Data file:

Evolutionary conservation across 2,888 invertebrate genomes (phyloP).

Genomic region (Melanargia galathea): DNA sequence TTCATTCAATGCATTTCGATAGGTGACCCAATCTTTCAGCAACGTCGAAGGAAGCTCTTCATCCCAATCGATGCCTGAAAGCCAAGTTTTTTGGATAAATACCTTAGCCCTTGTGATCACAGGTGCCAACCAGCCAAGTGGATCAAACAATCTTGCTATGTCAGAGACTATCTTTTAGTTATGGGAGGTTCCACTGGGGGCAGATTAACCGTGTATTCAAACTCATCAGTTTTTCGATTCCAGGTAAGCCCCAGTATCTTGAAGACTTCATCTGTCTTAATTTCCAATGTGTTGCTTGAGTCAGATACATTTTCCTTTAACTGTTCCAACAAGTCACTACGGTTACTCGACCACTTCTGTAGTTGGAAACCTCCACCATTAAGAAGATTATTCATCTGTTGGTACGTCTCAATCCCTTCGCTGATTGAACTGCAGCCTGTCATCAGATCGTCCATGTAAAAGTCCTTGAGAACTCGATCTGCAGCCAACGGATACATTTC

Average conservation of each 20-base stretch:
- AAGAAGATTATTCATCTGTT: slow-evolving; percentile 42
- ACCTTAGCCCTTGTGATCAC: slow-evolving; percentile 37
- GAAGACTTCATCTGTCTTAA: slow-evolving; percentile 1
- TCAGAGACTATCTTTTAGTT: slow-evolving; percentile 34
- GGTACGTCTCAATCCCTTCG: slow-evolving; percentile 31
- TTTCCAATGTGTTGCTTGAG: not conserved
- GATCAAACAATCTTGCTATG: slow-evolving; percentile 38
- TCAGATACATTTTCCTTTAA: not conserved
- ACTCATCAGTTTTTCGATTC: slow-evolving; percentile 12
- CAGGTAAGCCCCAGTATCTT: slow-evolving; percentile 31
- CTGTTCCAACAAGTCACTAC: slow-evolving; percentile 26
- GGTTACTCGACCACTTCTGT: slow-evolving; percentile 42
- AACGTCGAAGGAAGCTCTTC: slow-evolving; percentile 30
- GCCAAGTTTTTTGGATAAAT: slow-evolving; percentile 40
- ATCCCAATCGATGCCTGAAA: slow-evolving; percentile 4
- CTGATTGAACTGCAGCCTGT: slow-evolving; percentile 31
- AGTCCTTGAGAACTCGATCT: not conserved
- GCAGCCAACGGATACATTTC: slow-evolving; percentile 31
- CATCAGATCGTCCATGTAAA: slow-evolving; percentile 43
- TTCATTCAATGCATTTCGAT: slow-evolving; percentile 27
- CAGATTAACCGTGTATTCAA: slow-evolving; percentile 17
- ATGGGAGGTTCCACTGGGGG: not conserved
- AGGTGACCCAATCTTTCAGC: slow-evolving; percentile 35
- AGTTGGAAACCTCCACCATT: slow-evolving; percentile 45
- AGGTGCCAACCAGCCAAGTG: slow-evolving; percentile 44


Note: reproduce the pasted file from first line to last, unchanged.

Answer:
Evolutionary conservation across 2,888 invertebrate genomes (phyloP).

Genomic region (Melanargia galathea): DNA sequence TTCATTCAATGCATTTCGATAGGTGACCCAATCTTTCAGCAACGTCGAAGGAAGCTCTTCATCCCAATCGATGCCTGAAAGCCAAGTTTTTTGGATAAATACCTTAGCCCTTGTGATCACAGGTGCCAACCAGCCAAGTGGATCAAACAATCTTGCTATGTCAGAGACTATCTTTTAGTTATGGGAGGTTCCACTGGGGGCAGATTAACCGTGTATTCAAACTCATCAGTTTTTCGATTCCAGGTAAGCCCCAGTATCTTGAAGACTTCATCTGTCTTAATTTCCAATGTGTTGCTTGAGTCAGATACATTTTCCTTTAACTGTTCCAACAAGTCACTACGGTTACTCGACCACTTCTGTAGTTGGAAACCTCCACCATTAAGAAGATTATTCATCTGTTGGTACGTCTCAATCCCTTCGCTGATTGAACTGCAGCCTGTCATCAGATCGTCCATGTAAAAGTCCTTGAGAACTCGATCTGCAGCCAACGGATACATTTC

Average conservation of each 20-base stretch:
- AAGAAGATTATTCATCTGTT: slow-evolving; percentile 42
- ACCTTAGCCCTTGTGATCAC: slow-evolving; percentile 37
- GAAGACTTCATCTGTCTTAA: slow-evolving; percentile 1
- TCAGAGACTATCTTTTAGTT: slow-evolving; percentile 34
- GGTACGTCTCAATCCCTTCG: slow-evolving; percentile 31
- TTTCCAATGTGTTGCTTGAG: not conserved
- GATCAAACAATCTTGCTATG: slow-evolving; percentile 38
- TCAGATACATTTTCCTTTAA: not conserved
- ACTCATCAGTTTTTCGATTC: slow-evolving; percentile 12
- CAGGTAAGCCCCAGTATCTT: slow-evolving; percentile 31
- CTGTTCCAACAAGTCACTAC: slow-evolving; percentile 26
- GGTTACTCGACCACTTCTGT: slow-evolving; percentile 42
- AACGTCGAAGGAAGCTCTTC: slow-evolving; percentile 30
- GCCAAGTTTTTTGGATAAAT: slow-evolving; percentile 40
- ATCCCAATCGATGCCTGAAA: slow-evolving; percentile 4
- CTGATTGAACTGCAGCCTGT: slow-evolving; percentile 31
- AGTCCTTGAGAACTCGATCT: not conserved
- GCAGCCAACGGATACATTTC: slow-evolving; percentile 31
- CATCAGATCGTCCATGTAAA: slow-evolving; percentile 43
- TTCATTCAATGCATTTCGAT: slow-evolving; percentile 27
- CAGATTAACCGTGTATTCAA: slow-evolving; percentile 17
- ATGGGAGGTTCCACTGGGGG: not conserved
- AGGTGACCCAATCTTTCAGC: slow-evolving; percentile 35
- AGTTGGAAACCTCCACCATT: slow-evolving; percentile 45
- AGGTGCCAACCAGCCAAGTG: slow-evolving; percentile 44